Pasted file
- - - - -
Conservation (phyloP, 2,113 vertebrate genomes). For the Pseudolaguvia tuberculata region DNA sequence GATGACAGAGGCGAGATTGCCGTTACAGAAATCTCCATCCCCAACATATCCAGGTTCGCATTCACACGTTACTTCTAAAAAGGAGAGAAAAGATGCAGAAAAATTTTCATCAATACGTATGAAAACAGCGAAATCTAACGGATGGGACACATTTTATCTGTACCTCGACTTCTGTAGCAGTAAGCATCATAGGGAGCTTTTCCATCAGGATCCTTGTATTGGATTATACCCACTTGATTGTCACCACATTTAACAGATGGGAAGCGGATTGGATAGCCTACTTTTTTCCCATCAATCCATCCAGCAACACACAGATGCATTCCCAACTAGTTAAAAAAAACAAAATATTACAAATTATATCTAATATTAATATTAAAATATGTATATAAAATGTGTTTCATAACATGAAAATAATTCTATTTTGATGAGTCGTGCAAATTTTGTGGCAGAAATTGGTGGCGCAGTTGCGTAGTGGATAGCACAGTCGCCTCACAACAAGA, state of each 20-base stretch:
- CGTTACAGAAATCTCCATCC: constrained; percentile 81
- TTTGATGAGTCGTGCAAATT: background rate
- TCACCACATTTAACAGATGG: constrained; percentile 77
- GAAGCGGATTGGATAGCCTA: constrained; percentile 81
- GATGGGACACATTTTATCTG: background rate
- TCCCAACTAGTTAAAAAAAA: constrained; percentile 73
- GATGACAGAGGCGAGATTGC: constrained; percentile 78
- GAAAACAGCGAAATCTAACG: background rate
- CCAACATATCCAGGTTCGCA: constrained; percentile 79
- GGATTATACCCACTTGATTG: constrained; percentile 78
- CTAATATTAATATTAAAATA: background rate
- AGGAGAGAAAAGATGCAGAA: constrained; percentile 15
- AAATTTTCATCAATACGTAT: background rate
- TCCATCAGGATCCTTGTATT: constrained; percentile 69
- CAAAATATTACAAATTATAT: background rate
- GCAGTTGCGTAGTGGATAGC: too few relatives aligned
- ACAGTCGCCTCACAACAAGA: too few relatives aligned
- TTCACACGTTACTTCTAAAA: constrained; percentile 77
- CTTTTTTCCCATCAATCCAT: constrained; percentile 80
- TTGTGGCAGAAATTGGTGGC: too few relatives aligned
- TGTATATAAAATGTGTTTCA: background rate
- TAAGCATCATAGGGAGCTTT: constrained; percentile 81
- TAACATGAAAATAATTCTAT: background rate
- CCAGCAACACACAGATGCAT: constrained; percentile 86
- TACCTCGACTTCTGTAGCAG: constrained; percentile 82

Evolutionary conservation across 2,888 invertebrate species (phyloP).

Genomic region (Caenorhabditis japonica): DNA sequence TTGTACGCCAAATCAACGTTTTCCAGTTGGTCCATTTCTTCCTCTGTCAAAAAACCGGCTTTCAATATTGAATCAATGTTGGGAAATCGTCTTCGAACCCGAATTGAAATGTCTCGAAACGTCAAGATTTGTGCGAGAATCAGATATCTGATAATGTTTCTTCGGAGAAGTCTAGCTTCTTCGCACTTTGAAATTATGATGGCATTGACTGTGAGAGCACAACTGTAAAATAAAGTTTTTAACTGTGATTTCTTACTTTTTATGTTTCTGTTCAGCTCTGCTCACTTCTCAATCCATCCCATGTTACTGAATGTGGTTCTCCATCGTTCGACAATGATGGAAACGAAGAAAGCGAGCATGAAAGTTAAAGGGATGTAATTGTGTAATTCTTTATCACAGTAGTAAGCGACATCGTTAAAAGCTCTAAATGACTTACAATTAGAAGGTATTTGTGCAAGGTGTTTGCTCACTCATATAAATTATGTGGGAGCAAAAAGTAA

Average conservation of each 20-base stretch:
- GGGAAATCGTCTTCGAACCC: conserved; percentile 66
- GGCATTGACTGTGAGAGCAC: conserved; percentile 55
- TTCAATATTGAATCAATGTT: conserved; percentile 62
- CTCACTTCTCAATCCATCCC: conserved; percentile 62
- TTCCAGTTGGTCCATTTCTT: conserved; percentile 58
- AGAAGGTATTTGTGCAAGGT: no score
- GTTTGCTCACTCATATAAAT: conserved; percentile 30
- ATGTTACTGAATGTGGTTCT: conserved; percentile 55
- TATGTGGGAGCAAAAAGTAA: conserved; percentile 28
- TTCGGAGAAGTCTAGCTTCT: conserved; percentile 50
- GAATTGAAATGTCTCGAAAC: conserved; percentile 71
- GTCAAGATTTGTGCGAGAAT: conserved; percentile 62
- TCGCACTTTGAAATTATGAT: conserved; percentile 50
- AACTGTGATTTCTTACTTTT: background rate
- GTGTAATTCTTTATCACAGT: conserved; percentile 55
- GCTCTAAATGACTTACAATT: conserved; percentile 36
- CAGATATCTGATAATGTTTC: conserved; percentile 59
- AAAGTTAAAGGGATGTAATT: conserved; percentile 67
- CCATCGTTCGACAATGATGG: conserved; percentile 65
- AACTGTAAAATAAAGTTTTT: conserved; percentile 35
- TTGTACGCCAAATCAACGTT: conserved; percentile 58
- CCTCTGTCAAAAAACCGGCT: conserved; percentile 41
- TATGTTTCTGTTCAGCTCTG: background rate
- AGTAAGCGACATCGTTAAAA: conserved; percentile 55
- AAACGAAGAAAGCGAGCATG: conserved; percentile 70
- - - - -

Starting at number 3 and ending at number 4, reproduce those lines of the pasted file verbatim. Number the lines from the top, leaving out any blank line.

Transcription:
- TTTGATGAGTCGTGCAAATT: background rate
- TCACCACATTTAACAGATGG: constrained; percentile 77